Steve Coomber says many students do not take up offers of help PROSPECTIVE students will know that an MBA can unlock the door to a better career and usually a better salary. But benefits like these do not come cheap. In Europe, where one-year courses are the norm, a full-time MBA can cost £30,000. For a two-year course at a prestigious US school, the figure can be much higher.
Paula Glason, director of communications at the Association of MBAs (AMBA), says: “At present the average cost of fees is between £16,000 and £25,000 and living expenses for a single student are estimated at between £11,000 and £16,400. So both full-time and part-time courses are big financial investments requiring a loan, large savings, or both.”
Add in the cost of lost salary during the study period and it comes to a considerable sum. While some will pay from savings, many more have to borrow to fund their studies.
Soft loans can be obtained to fund studies at a range of UK and European schools. Through an AMBA loan scheme, operated in conjunction with NatWest Bank, full-time students can borrow up to two-thirds of pre-course gross salary plus tuition fees, less grants, for each study year. The rate on this loan is 2 per cent above base rate. Applicants must be permanent UK residents and have a place on an AMBA-accredited course.
The Department for Education and Skills operates the Career Development Loan via three banks: Barclays, Co-operative and Royal Bank of Scotland. The maximum loan is £8,000, or 80 per cent of course fees and expenses. Applicants must live in the UK, intend to study in Britain, and to work in Europe after graduating.
Several business schools have their own loan schemes. London Business School operates a loan scheme with HSBC Bank to cover tuition fees and living costs. Unlike other soft loans, it is open to students outside the UK, providing they have accepted an offer to study at LBS on an eligible course such as the full-time MBA.
Scholarships are a good way to defray total costs. Most business schools offer bursaries or scholarships. These tend to be either merit or needs-based and all students should consider applying for one. In many cases the school will actively help to match applicants with scholarships.
Dr Simon Learmount, deputy director of MBA admissions at the Judge Institute of Management, Cambridge, says: “Over the past couple of years it has become increasingly important that we make sourcing scholarships, and encouraging applicants to apply for them, a priority. The increasingly competitive MBA market means that we recognise our responsibility to ensure that the best students find the funding they require to do an MBA.”
London Business School students can apply for the Sir Christopher Gent Award, a Vodafone Group Foundation Scholarship. The scholarship covers full first year fees and is designed to enable talented students to study at LBS who could not otherwise do so.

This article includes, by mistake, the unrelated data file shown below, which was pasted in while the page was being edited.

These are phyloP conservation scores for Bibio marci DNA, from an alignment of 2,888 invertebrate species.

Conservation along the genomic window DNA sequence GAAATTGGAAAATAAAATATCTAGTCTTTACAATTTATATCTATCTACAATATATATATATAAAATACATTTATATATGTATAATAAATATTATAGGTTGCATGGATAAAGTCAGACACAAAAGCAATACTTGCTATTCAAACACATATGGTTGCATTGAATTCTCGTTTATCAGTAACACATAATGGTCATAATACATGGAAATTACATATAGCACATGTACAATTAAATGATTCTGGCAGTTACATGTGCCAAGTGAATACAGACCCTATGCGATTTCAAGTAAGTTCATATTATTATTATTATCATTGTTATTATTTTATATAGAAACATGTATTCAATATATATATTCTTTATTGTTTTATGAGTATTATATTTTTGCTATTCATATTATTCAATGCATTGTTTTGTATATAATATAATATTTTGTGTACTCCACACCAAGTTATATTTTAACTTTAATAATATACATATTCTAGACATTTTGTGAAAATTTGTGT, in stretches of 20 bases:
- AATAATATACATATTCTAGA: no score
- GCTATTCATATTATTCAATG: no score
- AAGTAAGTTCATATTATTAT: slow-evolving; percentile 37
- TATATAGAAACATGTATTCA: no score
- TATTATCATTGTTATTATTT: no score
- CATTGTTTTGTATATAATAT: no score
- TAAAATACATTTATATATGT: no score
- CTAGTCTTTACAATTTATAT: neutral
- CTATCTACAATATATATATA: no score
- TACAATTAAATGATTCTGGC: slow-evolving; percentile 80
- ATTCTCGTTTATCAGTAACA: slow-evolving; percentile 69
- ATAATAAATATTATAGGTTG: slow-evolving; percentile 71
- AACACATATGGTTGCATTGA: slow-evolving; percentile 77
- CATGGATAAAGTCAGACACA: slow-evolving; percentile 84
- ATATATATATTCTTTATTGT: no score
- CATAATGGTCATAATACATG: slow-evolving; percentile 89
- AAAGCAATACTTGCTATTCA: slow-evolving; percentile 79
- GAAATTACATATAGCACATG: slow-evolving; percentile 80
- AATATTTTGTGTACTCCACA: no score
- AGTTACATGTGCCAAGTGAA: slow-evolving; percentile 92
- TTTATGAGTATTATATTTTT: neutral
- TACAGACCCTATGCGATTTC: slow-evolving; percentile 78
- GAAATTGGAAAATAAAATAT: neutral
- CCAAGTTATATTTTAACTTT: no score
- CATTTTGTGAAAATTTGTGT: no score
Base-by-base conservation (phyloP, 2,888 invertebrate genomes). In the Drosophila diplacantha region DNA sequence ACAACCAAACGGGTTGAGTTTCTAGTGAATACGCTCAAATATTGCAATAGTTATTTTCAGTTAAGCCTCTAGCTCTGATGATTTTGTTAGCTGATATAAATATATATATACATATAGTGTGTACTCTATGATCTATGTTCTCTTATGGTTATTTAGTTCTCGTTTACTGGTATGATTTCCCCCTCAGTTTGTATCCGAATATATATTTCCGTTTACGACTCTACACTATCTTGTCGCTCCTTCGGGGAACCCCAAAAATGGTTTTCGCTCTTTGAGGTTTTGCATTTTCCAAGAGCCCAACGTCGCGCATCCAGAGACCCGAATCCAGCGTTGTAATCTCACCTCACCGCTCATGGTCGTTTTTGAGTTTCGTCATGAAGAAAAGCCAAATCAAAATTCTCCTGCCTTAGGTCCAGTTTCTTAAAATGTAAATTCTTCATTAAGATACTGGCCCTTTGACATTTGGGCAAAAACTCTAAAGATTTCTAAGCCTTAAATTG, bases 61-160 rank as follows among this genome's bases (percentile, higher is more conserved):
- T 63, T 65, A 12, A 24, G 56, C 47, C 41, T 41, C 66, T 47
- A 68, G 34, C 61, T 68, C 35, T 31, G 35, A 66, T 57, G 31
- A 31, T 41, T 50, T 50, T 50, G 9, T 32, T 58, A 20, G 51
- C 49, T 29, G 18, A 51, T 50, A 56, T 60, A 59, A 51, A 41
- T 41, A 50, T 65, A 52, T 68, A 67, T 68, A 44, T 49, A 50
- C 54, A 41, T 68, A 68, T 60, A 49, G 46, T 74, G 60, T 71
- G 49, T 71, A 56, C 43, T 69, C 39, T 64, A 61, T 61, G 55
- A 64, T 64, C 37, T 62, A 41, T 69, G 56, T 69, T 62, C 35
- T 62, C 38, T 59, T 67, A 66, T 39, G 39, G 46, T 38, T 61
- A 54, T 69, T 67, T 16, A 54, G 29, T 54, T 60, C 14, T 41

Many students would be surprised to discover how many scholarships are available at some schools. At Tuck School of Business, Dartmouth College, New Hampshire, there are more than 140 scholarships for the full-time MBA, available to applicants from married couples who are studying at Tuck, to students with a farming background.
Corporate sponsorship is another way to finance an MBA, though companies are often unwilling to part with a large sum of money while losing an employee for at least a year. If sponsorship is possible, it is wise to obtain first written agreement on the situation once the course is completed. This avoids issues of benefits packages and length of commitment to the company.
There are many ways to finance an MBA but the fundamental question remains: Is it worth it? “A full-time MBA may be costly and require some sacrifices but in the long run it is worthwhile,” says Professor Ian Turner, director of graduate business studies at Henley Management College. “Because you will gain a tool kit of management tools, a way of looking at business and the role of management and a network of like-minded individuals on whom you can draw in your career.”
Information on the average salaries of MBAs is also encouraging. According to AMBA’s most recent salary and careers survey, 44 per cent of all MBA graduates earn between £40,000 and £59,000 within five years of graduation, and at least 22 per cent of all full-time students more than £60,000. The average salary of a member of the association is £64,000, which suggests it should not take too long to recoup the costs of taking the MBA after restarting full-time employment.
When James Peckham needed to fund his MBA he took drastic action. In the summer of 2003 he sold the family house in London and, with his partner and two children, moved to Lancaster. To buy a property there he used an offset mortgage to help to finance his full-time MBA at Lancaster University Management School. It was a risk, but one he thought worth taking. Despite the sacrifices involved, he says the MBA is a worthwhile investment. “I walked out of the MBA and straight into a new job and a pay rise.”
Source: 20/01/05 Steve Coomber www.timesonline.co.uk